[WATCH] People will choose between Joseph Muscat and Adrian Delia in May - Prime Minister

Joseph Muscat told supporters that he was putting his name behind every MEP and local council candidate in the upcoming elections

Joseph Muscat was speaking during an interview at a party event in Marsa on Monday
Joseph Muscat was speaking during an interview at a party event in Marsa on Monday

May’s elections will see people making the choice between Joseph Muscat and Adrian Delia, the Prime Minister has said.

Joseph Muscat said he was putting his name behind all the Labour Party’s European Parliament and local council elections candidates, and that he will be assuming responsibility for presenting them to the people.

Muscat, who was speaking during an interview at a party event in Marsa on Monday evening, said that while the Opposition leader had on Sunday claimed that the European elections weren’t a choice between parties but between MEPs, he had no qualms in saying that people would in fact either be voting for him or for Delia.

“I have no problem in saying that this will be a choice between Joseph Muscat and Adrian Delia. I do so because I have faith in every MEP which the Labour Party has put forward, and am therefore placing my name behind theirs,” Muscat said.

He said that many people had been “hurt” by the way “a part of the Opposition” behaved in recent years, and that this displeasure at the Nationalist Party’s “negative attitude” could only be communicated if they voted for all Labour party candidates in May.

The interview touched on various other subjects, including people’s desire for increased time with their families and for more open spaces, and on migration.

People’s changing priorities

Muscat said that now that the Labour government had created a new middle class, people’s priorities were changing from giving the most importance to the amount of money their jobs yielded, to having more time away from their work to spend with their loves ones.

“People still want to find a good job, but their priorities now don't consist in how much money they will earn, but the flexibility their job will grant them,” he said, “Now that we’ve got the basics in place when it comes to employment, people’s priorities - their hierarchy of needs - are changing. A person might now say that they don’t need a higher salary, but would prefer having more time with their families.”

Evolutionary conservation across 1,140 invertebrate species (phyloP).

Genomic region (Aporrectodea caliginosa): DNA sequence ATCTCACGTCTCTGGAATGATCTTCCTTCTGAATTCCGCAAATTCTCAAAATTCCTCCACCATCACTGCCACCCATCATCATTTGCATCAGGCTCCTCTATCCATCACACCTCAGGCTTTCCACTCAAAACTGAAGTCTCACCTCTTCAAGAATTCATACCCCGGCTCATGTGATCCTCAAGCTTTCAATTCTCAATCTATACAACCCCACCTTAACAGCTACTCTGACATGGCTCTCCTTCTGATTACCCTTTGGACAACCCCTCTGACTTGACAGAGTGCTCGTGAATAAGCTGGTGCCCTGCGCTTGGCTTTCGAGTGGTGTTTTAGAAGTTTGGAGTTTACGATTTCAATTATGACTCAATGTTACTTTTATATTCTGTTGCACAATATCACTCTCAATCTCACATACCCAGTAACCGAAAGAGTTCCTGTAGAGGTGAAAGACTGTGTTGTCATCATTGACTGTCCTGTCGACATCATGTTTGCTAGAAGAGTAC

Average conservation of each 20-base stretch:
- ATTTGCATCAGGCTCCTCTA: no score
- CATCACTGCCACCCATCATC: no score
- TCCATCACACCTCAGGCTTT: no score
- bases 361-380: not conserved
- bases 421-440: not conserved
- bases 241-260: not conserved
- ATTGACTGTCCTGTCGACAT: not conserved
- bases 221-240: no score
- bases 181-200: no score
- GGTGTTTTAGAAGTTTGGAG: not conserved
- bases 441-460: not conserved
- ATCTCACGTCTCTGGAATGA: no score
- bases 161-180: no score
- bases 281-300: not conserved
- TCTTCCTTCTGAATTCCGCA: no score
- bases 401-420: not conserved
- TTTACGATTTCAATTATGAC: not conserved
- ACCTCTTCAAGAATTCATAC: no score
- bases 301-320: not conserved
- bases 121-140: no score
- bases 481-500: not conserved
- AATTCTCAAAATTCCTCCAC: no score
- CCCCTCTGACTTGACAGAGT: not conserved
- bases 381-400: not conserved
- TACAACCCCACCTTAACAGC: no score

Muscat also tied the idea of changing priorities to the need for more open spaces in which families could spend time together.

Regarding the government's plans, which he announced yesterday, to create one of the largest open spaces in Malta in a yet unnamed locality, he said that while the area in question could have served many different purposes, the government had decided to turn it into a place where people could partake in activities such as picnics or camping.

This would be done to mirror the shift in people’s priorities towards having more free time and open spaces, he said.

“We’ve decided - at a major opportunity cost - to dedicate this space to open air activities, such as camping and picnics. We saw that people wanted to have more free time and more open spaces, so we will start shifting the balance towards this priority."

Opposition contradicts itself on migration

When it came to the matter of migration, the government was using a common sense approach in dealing with it, Muscat said.

“We’ve made it clear that we cannot be the country to take on the migration burden on our own. We can be part of the solution, but it can’t be us who is the entire solution.”

While he thanked the residents of Marsa and its surroundings for “always behaving with dignity”, and praised them for being kind-hearted and not paying regard to a person’s skin colour, or if someone was foreign or Maltese, he said he could at the same time understand the trouble faced by people in the area due to migration-related issues.

“I can understand the trouble faced by people, such as elderly persons, who felt scared to leave their homes at certain times of day. This is why we’ve requested that the armed forces ensure that the law is upheld in these localities,” he highlighted.

He went on to insist, however, that he refused to join those who tried to instil fear out of that fact that there was a large presence of foreigners on the island, and said the Opposition was being contradictory when it claimed Malta was full of foreigners, but then went on to call for Malta to become a safe port for migrants in the Mediterranean.

“I can’t understand the Opposition. It says that Malta has been flooded with foreigners… This is the kind of discourse which usually comes from rightist parties,” he said, “But on the other hand, the PN issued a manifesto saying that Malta should become a centre for migrants in the Mediterranean.”

Muscat said the government did not agree with this line of reasoning.

“We will do our duty and save those who are in difficulty [at sea], but we can’t then go on to do the work for all of Europe,” he added.